How American Radio Is Responding to Spotify

Someone I know recently drove down to Florida and back.  She was depressed.

“We listened to the radio the whole way and I was stunned at how awful it was.  I mean, we hear about how bad American radio is, but until you actually hear it…  Wow.”

It’s true.  Outside of the major markets, American radio is in dire, dire straits.  People may find reasons to complain about radio in Canada, but we’re golden when compared to our Yank neighbours.

The Wall Street Journal has this look at how the American radio industry is responding to changes in technology, specifically the rise of streaming music services.

Synth-pop band Capital Cities has plenty of songs on its debut album that it wants to promote as singles—if only radio programmers would allow it.The band’s hit, “Safe and Sound,” is the only song most fans have heard: it has been playing on the radio for more than two years. And because so many listeners now know the song, which peaked last year at No. 2 on radio’s Top 40 chart, stations are afraid to take it out of rotation.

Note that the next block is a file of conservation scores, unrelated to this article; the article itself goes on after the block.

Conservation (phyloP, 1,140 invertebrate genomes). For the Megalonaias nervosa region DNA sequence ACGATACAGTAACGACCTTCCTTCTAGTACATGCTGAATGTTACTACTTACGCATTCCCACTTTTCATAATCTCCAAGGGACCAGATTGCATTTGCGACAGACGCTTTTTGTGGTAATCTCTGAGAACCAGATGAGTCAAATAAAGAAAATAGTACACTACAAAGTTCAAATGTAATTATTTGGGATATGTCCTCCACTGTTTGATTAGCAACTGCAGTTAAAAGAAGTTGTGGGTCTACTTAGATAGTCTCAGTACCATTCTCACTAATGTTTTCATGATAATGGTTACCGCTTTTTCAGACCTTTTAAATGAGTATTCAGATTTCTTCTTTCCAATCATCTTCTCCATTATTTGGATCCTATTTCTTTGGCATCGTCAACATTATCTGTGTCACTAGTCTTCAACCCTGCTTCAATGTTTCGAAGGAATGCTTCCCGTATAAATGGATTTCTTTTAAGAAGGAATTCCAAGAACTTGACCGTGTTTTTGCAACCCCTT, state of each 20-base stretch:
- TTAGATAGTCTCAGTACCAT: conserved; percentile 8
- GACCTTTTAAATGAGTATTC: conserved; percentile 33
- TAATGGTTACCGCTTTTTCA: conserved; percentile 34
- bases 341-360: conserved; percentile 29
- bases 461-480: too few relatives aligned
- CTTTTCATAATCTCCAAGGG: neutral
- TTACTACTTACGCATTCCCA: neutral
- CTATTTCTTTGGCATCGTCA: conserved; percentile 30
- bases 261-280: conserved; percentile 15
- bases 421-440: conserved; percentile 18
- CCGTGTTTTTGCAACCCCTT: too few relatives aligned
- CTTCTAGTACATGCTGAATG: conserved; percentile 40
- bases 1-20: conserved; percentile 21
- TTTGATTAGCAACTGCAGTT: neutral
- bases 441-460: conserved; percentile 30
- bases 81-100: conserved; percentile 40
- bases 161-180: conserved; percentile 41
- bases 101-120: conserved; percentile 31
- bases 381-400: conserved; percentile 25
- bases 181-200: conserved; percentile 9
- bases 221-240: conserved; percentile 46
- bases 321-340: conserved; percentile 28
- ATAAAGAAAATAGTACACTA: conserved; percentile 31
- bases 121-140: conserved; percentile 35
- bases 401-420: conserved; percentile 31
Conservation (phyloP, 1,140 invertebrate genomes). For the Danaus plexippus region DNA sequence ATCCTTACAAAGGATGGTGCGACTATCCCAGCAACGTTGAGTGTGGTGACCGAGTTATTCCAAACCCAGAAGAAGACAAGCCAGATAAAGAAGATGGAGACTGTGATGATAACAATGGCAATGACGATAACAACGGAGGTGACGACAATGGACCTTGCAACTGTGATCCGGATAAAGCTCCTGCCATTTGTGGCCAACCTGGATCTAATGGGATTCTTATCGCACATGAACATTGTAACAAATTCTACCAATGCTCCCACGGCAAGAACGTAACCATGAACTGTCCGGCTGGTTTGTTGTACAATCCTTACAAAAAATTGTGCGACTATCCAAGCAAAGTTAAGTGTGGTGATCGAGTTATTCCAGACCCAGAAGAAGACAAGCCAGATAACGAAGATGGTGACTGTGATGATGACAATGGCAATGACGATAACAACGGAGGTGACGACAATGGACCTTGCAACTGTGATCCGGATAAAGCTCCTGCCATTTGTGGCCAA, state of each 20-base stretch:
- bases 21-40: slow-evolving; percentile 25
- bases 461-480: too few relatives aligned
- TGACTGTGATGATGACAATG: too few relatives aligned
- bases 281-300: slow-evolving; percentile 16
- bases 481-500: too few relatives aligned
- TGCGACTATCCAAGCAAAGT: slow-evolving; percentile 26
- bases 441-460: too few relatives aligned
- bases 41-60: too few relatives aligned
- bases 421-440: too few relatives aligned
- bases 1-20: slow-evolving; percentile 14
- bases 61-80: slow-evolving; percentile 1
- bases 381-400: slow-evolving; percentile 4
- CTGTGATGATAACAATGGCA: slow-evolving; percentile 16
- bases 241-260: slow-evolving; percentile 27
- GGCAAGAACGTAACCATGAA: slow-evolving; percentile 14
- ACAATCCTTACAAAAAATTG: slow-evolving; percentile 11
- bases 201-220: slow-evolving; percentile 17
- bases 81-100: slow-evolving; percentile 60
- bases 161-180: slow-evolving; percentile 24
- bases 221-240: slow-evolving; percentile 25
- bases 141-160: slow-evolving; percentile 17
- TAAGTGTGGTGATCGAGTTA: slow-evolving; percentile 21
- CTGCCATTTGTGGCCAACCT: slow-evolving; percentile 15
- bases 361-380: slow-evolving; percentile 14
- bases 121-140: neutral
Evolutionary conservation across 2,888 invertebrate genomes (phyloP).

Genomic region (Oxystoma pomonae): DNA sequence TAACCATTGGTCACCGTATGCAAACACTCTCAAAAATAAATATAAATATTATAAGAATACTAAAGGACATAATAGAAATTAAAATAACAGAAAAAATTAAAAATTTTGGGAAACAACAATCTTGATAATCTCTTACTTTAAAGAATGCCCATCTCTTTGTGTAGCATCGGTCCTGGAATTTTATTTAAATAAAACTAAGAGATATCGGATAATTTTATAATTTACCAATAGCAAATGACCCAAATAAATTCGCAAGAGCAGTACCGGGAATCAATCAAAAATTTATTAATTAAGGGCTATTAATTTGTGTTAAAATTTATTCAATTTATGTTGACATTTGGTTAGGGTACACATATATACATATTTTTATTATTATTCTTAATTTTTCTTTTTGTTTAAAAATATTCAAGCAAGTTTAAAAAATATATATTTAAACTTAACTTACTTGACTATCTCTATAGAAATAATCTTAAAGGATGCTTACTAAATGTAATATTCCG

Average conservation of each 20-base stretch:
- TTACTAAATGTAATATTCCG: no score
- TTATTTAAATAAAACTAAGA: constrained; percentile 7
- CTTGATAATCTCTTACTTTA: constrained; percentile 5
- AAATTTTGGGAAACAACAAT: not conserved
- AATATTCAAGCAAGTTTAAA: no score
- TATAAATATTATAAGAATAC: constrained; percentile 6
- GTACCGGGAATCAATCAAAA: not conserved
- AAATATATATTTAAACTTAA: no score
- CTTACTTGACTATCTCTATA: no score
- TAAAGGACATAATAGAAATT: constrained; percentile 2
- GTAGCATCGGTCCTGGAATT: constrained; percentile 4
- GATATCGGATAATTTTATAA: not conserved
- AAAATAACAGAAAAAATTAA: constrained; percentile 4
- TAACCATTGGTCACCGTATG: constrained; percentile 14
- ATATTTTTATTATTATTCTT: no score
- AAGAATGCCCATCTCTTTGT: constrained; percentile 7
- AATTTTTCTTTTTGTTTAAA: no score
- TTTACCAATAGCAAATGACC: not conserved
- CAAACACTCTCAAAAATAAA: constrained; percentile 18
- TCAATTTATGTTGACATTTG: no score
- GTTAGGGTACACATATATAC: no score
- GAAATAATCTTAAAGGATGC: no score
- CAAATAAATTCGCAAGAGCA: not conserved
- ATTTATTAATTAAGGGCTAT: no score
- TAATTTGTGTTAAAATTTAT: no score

“‘Safe and Sound’ just wasn’t going away,” said Capital Cities’ manager, Dan Weisman, who postponed plans last fall to promote the band’s second single until later this year. “You don’t want to shove it down people’s throats if they’re not ready to move on.”

Faced with growing competition from digital alternatives, traditional broadcasters have managed to expand their listenership with an unlikely tactic: offering less variety than ever.

The strategy is based on a growing amount of research that shows in increasingly granular detail what radio programmers have long believed—listeners tend to stay tuned when they hear a familiar song, and tune out when they hear music they don’t recognize.

Keep reading.

Alan Cross

is an internationally known broadcaster, interviewer, writer, consultant, blogger and speaker. In his 30+ years in the music business, Alan has interviewed the biggest names in rock, from David Bowie and U2 to Pearl Jam and the Foo Fighters. He’s also known as a musicologist and documentarian through programs like The Ongoing History of New Music.

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